A few days later, he got a surprise call from Mr. Grove. The Hungarian-born executive, president of Intel, who later wrote the management book “Only the Paranoid Survival”, created a culture where lower-level employees were encouraged to challenge their superiors if they could justify their position. Mr. Grove began to guide Mr. Gelsinger, a relationship that lasted three decades.
By 1986, Mr. Grove assured Mr. Gelsinger did not pursue a doctorate at Stanford University and instead became the leader of a team of 100 people designing Intel’s 80486 microprocessors, at the age of 24. Mr. Gelsinger eventually obtained eight patents, becoming Intel’s youngest vice president in 1992 and the first person to become chief technology officer in 2001.
His ascent to the Intel ladder was shaped by another priority: his confidence.
Although raised in the mainstream of Christ, Mr. Gelsinger said he did not become a true Christian until he attended a non-denominational church in Silicon Valley where he met Linda Fortune, who later became his wife. It was in that church in 1980 that he heard the minister’s quote Revelation.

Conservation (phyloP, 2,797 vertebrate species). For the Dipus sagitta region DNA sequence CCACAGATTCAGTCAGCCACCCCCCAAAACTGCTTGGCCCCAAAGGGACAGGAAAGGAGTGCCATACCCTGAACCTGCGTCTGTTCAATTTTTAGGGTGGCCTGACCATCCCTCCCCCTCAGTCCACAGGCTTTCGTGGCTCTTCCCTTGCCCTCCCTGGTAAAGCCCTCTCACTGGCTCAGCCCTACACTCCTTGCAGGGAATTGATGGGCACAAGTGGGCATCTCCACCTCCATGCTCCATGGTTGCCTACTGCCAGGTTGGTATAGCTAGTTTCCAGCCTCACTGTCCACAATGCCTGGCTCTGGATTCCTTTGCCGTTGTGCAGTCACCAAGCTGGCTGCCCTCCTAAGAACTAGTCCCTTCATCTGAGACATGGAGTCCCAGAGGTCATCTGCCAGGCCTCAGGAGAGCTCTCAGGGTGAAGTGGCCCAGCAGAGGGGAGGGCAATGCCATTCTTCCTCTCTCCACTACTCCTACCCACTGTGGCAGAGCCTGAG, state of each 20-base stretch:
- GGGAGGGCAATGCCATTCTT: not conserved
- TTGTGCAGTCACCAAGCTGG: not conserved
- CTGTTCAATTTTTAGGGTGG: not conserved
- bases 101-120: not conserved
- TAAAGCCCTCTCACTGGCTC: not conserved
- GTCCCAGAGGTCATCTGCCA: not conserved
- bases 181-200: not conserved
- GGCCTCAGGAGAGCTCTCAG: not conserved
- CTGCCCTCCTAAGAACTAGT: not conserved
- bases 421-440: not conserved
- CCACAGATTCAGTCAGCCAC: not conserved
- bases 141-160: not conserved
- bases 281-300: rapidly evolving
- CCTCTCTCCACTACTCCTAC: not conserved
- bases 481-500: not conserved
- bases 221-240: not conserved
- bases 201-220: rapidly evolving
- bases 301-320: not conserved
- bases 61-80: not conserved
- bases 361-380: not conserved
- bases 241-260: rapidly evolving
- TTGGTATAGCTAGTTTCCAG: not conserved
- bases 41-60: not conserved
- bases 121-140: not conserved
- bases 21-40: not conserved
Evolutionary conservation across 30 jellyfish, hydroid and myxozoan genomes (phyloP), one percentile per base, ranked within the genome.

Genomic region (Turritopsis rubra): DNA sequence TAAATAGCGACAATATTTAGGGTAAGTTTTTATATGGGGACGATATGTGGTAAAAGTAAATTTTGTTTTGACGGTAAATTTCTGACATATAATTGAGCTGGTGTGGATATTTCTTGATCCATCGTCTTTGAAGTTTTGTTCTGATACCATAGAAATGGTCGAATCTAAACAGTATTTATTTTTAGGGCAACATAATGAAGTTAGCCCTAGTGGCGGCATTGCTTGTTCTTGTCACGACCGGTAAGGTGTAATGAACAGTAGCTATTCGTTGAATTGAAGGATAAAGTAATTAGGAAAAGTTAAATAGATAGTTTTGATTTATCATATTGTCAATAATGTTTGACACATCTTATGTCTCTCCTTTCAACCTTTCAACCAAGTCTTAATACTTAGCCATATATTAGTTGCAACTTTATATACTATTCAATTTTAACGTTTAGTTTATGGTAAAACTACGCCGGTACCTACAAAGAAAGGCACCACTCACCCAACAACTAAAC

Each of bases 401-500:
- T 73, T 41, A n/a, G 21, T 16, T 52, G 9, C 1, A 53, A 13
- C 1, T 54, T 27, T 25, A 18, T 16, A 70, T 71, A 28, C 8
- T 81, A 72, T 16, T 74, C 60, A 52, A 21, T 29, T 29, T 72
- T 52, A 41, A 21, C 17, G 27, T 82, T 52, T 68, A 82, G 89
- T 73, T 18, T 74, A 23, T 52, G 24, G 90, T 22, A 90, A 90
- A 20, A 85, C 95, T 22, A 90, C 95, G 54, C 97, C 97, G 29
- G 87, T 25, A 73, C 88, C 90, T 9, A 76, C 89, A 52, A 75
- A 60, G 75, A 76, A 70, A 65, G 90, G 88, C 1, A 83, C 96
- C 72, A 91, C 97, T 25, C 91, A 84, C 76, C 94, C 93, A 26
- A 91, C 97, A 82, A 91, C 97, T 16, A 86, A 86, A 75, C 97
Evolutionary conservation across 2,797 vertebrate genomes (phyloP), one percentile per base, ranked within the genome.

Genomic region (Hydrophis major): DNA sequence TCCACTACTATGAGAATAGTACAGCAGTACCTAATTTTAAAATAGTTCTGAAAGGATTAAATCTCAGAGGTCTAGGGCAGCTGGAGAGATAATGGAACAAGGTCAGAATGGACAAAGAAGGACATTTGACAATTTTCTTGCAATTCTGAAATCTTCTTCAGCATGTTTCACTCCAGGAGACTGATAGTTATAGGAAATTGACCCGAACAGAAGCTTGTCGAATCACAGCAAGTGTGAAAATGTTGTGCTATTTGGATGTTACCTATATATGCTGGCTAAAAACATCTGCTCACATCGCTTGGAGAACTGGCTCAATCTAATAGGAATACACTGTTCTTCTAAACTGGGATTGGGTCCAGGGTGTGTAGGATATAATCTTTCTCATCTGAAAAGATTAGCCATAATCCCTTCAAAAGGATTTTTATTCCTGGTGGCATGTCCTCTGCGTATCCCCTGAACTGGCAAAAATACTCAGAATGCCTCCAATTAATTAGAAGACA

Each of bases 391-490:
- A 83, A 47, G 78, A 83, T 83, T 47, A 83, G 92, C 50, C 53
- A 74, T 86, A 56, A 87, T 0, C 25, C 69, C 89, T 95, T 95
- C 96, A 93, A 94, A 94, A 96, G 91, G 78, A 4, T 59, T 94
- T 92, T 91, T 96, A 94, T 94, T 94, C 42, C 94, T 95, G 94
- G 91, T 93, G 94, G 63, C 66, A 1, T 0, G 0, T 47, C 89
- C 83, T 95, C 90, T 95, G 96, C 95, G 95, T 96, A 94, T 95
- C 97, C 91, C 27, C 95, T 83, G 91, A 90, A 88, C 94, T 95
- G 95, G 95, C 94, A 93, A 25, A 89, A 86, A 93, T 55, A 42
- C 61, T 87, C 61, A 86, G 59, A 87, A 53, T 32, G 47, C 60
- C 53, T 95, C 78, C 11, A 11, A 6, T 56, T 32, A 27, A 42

After Mr. Gelsinger became a reborn Christian, wrestling privately over whether to join the clergy. In a 2019 oral history conducted by the Computer History Museum in Mountain View, California, he said he finally decided to become a “workplace minister,” where “you really consider yourself working for God as your CEO, even if you work for Intel.” Is. “
In the mid-2000s, Mr. Gelsinger’s footsteps changed at Intel. Mr. Grove retired as chairman of the board in 2004. Another executive, Paul Otellini, was appointed chief executive in 2005. Gelsinger said he was a “disgruntled voice” on Intel’s senior executive team.
Mr. Otellini forced him to leave, Mr. Gelsinger said. (Mr. Otellini died in 2017.) In 2009, Mr. Otellini. Gelsinger accepted the offer to be the maker of data storage gear, president and chief operating officer of EMC.
Leaving Intel after 30 years as a company man hurts badly. “I was very angry and emotional about leaving,” said Mr. Gelsinger said.